Fun Maps

There are some neat maps of regional pronunciation in the US available from NC State University. I thought I'd point out a few. There are 122; I recommend checking them out. You can click on these to make them bigger.

Bowie: I'm surprised that so little of the country pronounces this correctly:



But I did learn how to speak in that little blue shading that's over there on the east coast. I have a theory about why it is that although the vast majority of the [u:] pronunciation is in Texas, there's a little pocket in Maryland. I'm sure that Bowie Mike would agree.

Creek: How do you pronounce "creek"? I have to wonder whether this has changed over time with the advent of mass media and perhaps some shaming from that? Because I remember as a kid knowing people who pronounced it with the short i, but this map shows hardly anybody at all.



Monday: OK, this is the one that made me wonder how accurate this survey was. How aspirational is pronunciation and/or our self-assessment of pronunciation? I know that more than 6% of the people I grew up with pronounce Monday as Mundy, but we feel dumb doing it.



If I wanted to feel more like I fit in with a particular region, I think I could use these maps to figure out a specific place and what it is proud of saying and try to pass.

Dinner: When I moved to Tennessee, I remember there was a soda machine (pop, for those of you in the midwest, dope in TN) at the school. There was a sign on it that said: "Not to be used until after dinner." I was kind of perplexed. I asked another kid, "Who the heck is here after dinner?" He looked at me like I was nuts. "We all are, dummy," he said. Turns out that dinner is the mid-day meal and supper is the end-of-day meal. "It's obvious," he told me. "It's because of Jesus. He ate the Last Supper. Duh." Oh, well, yeah. My lack of religious upbringing also hurt me when we read out loud in HS freshman English. (Did we really do that? It feels like something little children do.) I had never heard the word "Yea" out loud, so I pronounced it "Yeah." But since every other word in the Bible is apparently "yea", I got laughed at. Yay.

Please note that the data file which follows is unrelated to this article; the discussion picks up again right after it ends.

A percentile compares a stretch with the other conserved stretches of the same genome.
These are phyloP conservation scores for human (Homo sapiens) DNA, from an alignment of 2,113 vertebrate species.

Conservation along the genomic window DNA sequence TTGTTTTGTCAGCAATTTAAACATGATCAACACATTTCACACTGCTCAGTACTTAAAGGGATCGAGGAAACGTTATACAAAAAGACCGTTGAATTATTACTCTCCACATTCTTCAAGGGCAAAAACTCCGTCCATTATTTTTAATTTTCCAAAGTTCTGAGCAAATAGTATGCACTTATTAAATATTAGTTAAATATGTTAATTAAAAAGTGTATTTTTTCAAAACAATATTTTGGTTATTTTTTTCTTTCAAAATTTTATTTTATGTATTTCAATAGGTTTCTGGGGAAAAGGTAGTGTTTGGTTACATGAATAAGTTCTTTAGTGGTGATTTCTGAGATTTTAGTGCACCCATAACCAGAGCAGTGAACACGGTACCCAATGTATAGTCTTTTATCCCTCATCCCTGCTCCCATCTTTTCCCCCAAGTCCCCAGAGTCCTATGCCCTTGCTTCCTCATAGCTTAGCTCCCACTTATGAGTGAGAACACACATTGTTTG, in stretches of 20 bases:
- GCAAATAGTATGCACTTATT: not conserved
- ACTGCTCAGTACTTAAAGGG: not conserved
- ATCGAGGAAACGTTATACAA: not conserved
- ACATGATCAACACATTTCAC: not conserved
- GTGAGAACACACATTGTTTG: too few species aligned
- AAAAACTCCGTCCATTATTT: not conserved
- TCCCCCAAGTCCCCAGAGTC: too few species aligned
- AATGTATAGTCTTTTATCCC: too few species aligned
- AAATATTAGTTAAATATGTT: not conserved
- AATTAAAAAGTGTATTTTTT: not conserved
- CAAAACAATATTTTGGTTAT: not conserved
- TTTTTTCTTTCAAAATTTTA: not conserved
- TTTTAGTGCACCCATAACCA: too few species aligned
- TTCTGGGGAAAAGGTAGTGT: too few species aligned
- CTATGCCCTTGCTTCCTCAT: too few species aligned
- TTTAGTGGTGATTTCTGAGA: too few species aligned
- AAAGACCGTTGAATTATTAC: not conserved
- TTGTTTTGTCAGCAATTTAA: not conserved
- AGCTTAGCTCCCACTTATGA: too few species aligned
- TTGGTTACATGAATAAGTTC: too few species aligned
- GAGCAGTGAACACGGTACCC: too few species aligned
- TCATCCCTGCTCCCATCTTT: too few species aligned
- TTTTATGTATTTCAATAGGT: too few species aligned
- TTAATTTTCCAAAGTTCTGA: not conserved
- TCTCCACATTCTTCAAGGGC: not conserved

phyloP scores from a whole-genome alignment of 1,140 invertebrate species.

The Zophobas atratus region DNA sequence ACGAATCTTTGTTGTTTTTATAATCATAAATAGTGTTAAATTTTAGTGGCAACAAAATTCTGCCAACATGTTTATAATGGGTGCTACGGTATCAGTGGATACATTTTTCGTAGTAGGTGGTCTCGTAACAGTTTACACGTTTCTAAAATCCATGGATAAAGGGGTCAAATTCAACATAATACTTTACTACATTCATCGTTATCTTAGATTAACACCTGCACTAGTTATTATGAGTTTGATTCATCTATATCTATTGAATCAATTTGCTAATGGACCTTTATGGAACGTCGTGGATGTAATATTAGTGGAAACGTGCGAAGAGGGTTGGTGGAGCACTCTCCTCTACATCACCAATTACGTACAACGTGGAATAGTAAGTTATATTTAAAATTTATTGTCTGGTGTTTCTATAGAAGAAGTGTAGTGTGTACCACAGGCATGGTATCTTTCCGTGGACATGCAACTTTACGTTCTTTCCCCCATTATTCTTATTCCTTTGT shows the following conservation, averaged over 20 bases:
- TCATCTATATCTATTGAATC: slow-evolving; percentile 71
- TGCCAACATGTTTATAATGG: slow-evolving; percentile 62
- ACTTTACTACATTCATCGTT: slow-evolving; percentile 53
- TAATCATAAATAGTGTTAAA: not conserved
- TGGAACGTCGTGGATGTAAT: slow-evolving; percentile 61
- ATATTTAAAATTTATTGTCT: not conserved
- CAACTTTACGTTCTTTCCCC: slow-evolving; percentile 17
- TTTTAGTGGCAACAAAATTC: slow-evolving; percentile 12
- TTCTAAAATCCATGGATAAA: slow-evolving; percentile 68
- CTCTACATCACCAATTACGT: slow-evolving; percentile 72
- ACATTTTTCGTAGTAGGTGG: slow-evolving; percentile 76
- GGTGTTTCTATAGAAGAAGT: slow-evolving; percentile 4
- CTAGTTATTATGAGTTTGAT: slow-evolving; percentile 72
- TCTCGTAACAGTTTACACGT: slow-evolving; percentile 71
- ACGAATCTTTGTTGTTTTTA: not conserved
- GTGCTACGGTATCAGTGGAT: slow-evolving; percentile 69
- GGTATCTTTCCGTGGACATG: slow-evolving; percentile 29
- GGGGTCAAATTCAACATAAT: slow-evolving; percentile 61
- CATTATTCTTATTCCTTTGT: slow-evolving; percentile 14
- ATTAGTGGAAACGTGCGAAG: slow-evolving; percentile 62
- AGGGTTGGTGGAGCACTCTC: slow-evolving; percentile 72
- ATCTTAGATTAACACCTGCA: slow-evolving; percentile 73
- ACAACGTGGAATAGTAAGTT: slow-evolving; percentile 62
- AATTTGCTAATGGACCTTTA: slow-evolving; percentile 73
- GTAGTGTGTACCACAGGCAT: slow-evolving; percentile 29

Also, there was no way I was going to go to the corner to get a "dope in a poke," thank you very much. I don't care how friendly you think you're being; a Baltimore kid is going to be on the lookout for cops in that situation.



Come With This one strikes me as accurate, if only because my late wife said "Come with" and she was from Wisconsin. She also followed the map for "poem."



The devil is beating his wife: And finally, I have never heard anybody say this, but I am so adding it to my vocabulary right this minute.



Are there interesting phrases or pronunciations you use that aren't covered by the NC charts? And are you proud of them or do you try to suppress them? Every so often I catch a flat "o" that I thought I'd stamped out years ago. Do you pronounce all the consonants in "breakfast"?



7 thoughtful messages from friendly readers:

lacochran's evil twin said...

You mean everyone didn't yell out "Dibs!" when they wanted the front seat in a car? That's just wrong.

AbbotOfUnreason said...

I've always used Shotgun. "Dibs!" was used by my middle-school friends to keep each other away from the girls we wanted to go steady with.

Of course, we never talked to girls.

Highway said...

I might have mentioned that my wife is from Maryland, so I did have to relearn how to pronounce the name of Maryland's former governor and namesake.

Now however, my "Ziggy Stardust and the Spiders from Mars" album will never be the same.

Highway said...

On the same subjects (my wife and accents, that is) -- my wife, even after years of being away from home, still says, "warsh" as in "Warshington, DC"!

AbbotOfUnreason said...

My dad was born in DC and he puts that R in there. Mom wouldn't let us pick that up, and I think it was less common in my area of Baltimore anyway. She also never let us pronounce water as whutter and we certainly never put it in the zinc. I do catch a flat O every so often, though, as celebrated in the song, "Oh, I want crabs for Christmas."

On the other hand, my friends and I have said we were going "down nee ocean" ironically so often that it seems like it has stuck and I can't shake it.

Amanda Mink said...

We live in Crofton now. I will never forget my first visit to Maryland. The Inner Harbor was most memorable. That, and my purple polka dot polyester shorts that Uncle Johnny's girlfriend made for me specially for that trip. Thanks for good memories,
your cousin Amanda

AbbotOfUnreason said...

Hi, Cousin Amanda! I'll bet you know how to pronounce Bowie. I live in California these days. Trying to decide where to move next.

How did you find the blog? We should connect, I don't think I have your email. Mine is abbot at abbotofunreason dot com.